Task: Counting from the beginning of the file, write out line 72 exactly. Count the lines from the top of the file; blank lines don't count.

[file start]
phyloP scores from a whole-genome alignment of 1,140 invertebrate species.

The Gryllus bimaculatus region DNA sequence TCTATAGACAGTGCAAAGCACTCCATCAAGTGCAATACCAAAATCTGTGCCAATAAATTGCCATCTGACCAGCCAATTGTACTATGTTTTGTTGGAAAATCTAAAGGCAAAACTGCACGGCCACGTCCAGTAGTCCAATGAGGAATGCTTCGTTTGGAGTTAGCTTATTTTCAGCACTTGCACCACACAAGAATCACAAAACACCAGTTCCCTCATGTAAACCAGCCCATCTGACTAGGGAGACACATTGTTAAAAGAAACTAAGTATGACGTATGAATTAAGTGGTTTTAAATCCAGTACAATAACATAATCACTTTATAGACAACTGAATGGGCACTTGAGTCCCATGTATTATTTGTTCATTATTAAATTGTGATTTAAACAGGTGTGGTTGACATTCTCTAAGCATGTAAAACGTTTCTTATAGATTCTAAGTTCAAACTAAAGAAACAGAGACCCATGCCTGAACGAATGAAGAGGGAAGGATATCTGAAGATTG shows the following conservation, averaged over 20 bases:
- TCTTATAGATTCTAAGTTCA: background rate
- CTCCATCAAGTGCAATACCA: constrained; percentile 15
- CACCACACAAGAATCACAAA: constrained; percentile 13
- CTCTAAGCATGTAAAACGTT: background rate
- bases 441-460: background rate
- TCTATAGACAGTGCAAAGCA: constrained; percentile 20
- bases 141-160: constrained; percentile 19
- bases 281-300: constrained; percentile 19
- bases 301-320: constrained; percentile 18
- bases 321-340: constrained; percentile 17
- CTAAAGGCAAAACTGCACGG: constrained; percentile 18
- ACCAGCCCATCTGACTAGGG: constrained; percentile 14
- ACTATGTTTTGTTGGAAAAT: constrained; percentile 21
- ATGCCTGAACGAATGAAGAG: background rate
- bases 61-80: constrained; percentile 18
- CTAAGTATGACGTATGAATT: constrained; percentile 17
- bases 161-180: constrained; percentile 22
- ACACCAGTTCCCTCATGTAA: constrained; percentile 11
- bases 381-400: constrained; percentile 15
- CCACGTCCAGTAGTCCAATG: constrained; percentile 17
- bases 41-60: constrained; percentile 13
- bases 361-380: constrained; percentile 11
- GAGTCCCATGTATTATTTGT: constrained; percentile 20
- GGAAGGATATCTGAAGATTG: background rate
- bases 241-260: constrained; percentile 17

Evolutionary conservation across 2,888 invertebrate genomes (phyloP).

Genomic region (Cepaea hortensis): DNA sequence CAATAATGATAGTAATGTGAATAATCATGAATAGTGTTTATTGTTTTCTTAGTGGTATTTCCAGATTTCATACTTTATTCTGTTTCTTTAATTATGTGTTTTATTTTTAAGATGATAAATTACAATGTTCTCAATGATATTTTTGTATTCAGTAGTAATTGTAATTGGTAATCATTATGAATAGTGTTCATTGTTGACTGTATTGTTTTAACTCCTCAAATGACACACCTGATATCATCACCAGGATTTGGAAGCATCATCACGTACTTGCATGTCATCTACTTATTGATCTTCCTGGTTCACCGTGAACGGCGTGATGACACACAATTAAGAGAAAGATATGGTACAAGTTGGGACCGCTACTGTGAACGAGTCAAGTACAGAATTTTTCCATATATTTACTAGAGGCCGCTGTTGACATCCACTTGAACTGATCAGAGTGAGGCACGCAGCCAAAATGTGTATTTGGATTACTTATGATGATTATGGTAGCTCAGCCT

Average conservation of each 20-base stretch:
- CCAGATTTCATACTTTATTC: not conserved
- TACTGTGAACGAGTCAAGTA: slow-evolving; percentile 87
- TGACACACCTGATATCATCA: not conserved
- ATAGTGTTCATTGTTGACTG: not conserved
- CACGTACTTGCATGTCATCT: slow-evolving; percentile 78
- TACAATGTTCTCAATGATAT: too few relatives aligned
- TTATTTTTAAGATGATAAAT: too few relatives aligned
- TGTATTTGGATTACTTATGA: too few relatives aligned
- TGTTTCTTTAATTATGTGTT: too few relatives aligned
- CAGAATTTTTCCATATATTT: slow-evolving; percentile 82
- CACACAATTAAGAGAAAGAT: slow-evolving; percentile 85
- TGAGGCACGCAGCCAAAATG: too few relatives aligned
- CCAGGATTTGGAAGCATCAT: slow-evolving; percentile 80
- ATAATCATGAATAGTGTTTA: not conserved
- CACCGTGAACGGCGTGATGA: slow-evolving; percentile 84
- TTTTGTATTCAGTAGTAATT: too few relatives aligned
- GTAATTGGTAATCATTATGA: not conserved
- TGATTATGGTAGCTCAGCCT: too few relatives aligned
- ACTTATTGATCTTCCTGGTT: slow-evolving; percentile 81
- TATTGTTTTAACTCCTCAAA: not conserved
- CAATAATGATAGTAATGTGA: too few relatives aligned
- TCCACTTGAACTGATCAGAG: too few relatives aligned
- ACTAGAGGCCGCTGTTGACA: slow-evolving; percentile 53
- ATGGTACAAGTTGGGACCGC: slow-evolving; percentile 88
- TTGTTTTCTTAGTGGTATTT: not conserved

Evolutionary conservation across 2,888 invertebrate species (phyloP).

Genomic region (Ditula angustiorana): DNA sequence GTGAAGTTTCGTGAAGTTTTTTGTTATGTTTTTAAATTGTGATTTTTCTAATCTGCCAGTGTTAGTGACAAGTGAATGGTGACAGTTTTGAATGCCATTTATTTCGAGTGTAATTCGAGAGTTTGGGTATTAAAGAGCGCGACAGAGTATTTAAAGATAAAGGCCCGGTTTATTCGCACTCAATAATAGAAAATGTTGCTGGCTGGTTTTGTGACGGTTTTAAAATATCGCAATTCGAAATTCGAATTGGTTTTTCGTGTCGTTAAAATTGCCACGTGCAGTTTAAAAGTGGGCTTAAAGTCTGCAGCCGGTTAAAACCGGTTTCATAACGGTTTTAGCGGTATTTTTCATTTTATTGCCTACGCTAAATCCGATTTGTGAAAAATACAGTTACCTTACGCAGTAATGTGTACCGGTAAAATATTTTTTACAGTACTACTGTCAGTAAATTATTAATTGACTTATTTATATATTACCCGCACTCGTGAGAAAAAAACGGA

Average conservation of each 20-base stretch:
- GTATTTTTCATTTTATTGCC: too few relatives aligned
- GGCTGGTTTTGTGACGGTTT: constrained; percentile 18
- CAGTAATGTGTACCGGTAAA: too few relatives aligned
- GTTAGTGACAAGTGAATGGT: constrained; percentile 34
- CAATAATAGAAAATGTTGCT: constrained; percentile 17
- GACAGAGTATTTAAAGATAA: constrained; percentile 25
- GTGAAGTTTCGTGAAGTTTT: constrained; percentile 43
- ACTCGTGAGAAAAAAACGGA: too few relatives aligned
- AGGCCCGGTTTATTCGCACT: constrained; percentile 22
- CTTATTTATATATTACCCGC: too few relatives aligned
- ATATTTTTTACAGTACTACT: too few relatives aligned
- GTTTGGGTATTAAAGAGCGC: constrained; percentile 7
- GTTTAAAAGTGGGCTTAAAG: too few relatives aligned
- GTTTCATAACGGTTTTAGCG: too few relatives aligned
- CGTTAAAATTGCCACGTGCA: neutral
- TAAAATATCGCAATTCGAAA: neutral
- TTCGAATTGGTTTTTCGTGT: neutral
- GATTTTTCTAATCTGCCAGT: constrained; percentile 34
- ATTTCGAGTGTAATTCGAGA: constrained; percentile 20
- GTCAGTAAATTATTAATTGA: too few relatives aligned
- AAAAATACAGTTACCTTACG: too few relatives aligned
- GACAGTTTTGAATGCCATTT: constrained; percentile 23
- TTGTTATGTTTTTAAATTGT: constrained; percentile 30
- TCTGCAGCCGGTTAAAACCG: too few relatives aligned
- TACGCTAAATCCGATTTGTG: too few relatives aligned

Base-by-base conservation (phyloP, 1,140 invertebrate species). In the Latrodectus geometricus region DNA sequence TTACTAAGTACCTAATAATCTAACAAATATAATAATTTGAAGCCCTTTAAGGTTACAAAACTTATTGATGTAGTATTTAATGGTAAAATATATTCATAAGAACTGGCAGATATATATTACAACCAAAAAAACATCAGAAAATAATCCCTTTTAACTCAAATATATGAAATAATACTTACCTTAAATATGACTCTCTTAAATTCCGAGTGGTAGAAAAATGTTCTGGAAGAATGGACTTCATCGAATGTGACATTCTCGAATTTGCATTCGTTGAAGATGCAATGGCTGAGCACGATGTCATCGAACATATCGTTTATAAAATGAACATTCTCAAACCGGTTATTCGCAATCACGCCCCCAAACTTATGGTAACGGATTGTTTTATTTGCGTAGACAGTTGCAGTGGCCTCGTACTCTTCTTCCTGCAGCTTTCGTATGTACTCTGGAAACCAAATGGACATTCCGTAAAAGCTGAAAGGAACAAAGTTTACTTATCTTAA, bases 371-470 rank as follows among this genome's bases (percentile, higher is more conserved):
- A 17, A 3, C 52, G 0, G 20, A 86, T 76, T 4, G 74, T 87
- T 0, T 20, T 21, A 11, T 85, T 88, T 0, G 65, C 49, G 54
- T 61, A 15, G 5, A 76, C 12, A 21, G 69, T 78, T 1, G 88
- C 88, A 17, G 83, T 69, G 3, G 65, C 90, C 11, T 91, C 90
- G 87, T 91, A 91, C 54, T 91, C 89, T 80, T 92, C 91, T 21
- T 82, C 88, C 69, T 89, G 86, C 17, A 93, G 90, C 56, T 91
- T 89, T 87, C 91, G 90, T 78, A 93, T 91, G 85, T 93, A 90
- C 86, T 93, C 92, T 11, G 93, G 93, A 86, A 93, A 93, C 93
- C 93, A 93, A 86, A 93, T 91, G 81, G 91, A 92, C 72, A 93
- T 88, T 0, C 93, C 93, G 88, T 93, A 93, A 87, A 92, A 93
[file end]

- GTTTCATAACGGTTTTAGCG: too few relatives aligned